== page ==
Would you expect those present to believe in Him after seeing Him descend from heaven, hear the voice of the Father testify of Him, see His wounds, witness Him healing all their sick, and beholding angels minister in tongues of fire to their young children? Would you be able to do so? What about reading the record of the events in the Book of Mormon; is that enough to testify of Him? Can you ask in prayer if these things about Christ are true and get a testimony of them for yourself? Have you done so? Have you acquired belief in Him as a result of praying to know if they are true? Can you then believe in Him? Are you “blessed” for it? Do you “know that He is?” What more do you need to do in order to “know that He is?” Why haven’t you done that yet?

2 Nephi 33: 1-2

“And now I, Nephi, cannot write all the things which were taught among my people; neither am I mighty in writing, like unto speaking; for when a man speaketh by the power of the Holy Ghost the power of the Holy Ghost carrieth it unto the hearts of the children of men. But behold, there are many that harden their hearts against the Holy Spirit, that it hath no place in them; wherefore, they cast many things away which are written and esteem them as things of naught.”

Nephi would like to teach us (his readers) all he taught those who lived with him and heard him speak. But he could not. Even the things he was able to etch in the metal record he left was incomplete when compared to the body of teachings he preached to his people.

There is also a significant difference between speaking and writing. When you speak there are many tools of speech – emphasis, movement, presence, and radiation of the Spirit to help the speaker measure the effect of the message on the audience. When Nephi taught by the power of the Holy Ghost, he was able to see how his audience was receiving it. He knew when it penetrated “unto the hearts of the children of men.”

Writing was another matter. Particularly when it would be translated from one language to another before the gentiles would receive the words. The distance and language between Nephi and his audience is so great that Nephi came to the sad realization that a reader who is not already prepared to have the Spirit with them as they read will miss the power of the message.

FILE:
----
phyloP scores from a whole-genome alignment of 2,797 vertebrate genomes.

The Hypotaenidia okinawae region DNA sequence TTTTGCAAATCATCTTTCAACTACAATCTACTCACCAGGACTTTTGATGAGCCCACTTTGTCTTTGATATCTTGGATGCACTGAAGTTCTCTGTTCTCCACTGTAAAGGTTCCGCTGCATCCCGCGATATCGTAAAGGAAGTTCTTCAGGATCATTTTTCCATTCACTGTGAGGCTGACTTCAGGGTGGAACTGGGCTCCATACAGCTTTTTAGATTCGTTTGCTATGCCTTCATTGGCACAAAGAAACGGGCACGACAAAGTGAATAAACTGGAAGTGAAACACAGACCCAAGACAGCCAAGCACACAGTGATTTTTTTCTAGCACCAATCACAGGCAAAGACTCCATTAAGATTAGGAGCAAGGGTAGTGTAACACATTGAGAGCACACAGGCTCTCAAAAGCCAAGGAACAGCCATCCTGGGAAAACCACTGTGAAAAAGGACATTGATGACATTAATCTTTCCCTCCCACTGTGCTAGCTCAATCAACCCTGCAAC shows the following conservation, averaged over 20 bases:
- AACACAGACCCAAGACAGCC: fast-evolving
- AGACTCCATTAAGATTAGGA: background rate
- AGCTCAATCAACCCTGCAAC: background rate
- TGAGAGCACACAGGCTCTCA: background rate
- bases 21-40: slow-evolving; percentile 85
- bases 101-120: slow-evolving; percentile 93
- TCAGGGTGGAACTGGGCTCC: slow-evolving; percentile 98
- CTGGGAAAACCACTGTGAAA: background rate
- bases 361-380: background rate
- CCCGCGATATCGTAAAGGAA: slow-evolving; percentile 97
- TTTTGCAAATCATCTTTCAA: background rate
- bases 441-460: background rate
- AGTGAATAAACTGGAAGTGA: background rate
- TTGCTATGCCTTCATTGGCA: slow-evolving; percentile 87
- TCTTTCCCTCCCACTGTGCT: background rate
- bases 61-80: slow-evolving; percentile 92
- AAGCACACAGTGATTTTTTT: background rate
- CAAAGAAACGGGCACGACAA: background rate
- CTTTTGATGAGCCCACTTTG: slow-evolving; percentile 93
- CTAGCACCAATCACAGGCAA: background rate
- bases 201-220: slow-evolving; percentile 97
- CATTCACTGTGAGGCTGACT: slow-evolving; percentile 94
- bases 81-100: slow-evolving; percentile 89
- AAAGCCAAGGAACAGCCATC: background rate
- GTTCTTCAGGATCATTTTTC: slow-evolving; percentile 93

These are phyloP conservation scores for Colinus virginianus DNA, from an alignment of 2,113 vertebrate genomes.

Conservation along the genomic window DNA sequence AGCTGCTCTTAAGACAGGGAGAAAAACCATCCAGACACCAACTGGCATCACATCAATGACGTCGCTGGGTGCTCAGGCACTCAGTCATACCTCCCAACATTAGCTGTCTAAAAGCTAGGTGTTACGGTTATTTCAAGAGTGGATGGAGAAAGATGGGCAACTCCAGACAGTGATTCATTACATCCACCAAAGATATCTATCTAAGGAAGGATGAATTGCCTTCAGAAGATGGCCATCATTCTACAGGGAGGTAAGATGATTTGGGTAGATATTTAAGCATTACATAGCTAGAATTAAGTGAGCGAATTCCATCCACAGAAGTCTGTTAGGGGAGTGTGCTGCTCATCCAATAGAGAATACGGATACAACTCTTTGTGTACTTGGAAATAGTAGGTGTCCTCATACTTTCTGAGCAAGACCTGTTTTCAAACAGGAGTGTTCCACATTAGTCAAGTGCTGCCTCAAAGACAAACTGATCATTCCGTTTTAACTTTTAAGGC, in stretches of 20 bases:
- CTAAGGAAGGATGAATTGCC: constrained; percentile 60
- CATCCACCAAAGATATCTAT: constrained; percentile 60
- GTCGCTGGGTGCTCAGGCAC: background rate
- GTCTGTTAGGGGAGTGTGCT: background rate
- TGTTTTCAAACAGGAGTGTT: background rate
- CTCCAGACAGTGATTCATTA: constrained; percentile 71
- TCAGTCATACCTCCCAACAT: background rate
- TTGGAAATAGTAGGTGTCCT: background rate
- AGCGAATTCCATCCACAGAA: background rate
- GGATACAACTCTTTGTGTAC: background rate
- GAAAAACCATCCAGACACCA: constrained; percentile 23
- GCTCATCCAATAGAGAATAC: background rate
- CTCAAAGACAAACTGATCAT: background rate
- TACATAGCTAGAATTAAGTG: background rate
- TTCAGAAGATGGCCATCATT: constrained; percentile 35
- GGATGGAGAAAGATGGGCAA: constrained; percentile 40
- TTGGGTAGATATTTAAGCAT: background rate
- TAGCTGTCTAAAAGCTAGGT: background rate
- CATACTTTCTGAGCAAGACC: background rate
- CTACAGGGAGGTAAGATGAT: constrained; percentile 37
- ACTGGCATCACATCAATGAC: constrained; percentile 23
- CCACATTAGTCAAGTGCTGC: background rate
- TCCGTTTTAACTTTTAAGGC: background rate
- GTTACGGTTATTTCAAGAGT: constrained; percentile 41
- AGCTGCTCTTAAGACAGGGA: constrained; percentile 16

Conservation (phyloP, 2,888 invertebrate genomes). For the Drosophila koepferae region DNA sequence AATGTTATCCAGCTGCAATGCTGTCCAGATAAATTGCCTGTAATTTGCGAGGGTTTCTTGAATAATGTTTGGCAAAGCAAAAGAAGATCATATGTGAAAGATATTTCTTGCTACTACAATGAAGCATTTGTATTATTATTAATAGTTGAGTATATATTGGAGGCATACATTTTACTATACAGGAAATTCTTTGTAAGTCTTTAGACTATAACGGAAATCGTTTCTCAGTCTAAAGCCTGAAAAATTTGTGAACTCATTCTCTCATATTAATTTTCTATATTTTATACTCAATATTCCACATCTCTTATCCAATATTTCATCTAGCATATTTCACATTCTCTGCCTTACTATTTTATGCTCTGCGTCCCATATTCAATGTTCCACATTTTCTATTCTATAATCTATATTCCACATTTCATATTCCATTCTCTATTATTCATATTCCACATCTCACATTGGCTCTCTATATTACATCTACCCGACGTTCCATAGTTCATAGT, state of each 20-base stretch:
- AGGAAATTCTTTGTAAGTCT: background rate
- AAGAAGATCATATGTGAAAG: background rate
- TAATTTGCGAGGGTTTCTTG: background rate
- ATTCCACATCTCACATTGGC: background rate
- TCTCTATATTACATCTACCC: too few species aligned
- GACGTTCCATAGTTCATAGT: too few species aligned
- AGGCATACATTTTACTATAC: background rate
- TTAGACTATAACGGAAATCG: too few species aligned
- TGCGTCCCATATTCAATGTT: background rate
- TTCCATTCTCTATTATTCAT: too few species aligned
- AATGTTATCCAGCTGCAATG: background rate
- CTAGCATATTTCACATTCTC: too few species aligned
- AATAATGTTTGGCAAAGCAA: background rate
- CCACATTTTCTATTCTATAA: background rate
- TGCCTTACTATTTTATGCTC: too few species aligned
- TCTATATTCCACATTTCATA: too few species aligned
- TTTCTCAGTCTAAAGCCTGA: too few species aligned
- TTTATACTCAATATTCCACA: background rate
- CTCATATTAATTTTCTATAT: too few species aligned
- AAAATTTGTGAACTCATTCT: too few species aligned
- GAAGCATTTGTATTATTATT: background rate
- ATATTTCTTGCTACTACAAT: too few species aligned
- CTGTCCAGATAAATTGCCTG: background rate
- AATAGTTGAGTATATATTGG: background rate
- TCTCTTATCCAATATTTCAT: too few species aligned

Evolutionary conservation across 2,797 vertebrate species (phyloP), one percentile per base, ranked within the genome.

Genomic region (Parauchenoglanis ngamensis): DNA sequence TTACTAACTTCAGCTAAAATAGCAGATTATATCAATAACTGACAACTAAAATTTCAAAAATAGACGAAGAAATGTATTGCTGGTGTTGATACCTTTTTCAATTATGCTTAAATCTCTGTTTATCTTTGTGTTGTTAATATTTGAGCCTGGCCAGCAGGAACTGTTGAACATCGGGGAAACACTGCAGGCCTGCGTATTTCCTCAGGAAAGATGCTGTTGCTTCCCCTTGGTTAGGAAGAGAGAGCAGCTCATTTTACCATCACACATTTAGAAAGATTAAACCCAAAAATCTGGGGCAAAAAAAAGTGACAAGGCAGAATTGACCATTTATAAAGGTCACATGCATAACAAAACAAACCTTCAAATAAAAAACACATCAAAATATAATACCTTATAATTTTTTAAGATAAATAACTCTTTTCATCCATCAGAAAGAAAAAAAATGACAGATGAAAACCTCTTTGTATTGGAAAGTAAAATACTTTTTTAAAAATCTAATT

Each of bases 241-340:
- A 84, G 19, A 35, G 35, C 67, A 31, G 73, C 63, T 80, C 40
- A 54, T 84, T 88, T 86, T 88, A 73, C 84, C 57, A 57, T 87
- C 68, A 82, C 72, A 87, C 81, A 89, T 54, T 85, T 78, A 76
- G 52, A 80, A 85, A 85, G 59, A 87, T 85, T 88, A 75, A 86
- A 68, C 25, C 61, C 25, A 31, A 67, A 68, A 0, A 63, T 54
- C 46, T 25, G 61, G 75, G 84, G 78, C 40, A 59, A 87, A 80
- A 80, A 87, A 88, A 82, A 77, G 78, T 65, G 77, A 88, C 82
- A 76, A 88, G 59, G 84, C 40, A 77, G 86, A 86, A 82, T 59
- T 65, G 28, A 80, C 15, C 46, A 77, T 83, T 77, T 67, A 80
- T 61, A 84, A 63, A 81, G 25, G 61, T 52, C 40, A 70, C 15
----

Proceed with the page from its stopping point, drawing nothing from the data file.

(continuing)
In their presence Nephi could use the power of the Holy Ghost to affect the spirit of those who were listening. However, a reader separated by language and culture, and more than two millennia would have to have the Spirit first before being able to understand his message.

It was the recognition that many gentiles would read this record without possessing the Spirit that made Nephi acknowledge the gap between his spoken ministry and his written one. Those with “hard hearts” may be affected by his presence and preaching. Those with “hard hearts” who only have his written record, however, are going to “cast things away which are written and esteem them as things of naught.” They won’t recognize that they were from God, written by a prophet who knew God, and were the result of a commission to preach given by God. Instead they will think him “a thing of naught.”

Nephi’s message will mean far more to those who are prepared. For those who are not prepared, the message will be meaningless. Nothing. A thing of “naught” to be “cast away.”

That is always the case. The Lord commissions someone with a message and the audience has a role in receiving the message. Powerful public ministries do not convince everyone. Even Nephi failed to convert Laman, Lemuel and the majority of those who were living together at the time of Lehi’s death. Then, immediately upon Nephi’s death, there were struggles in the society he helped found.

The process of salvation is always a work between God, His children, appropriately sent messages, and adversity and opposition. Nephi is reminding us how vital having the Spirit is to the success of understanding his written message. We should ask ourselves often if our hearts are open to receiving truth, no matter how it comes to us, and no matter how it may challenge our presumptions, pride and foolish traditions.

What a terrible thing it will be for some to realize they “esteemed as things of naught” the very words which might have saved them had they given heed.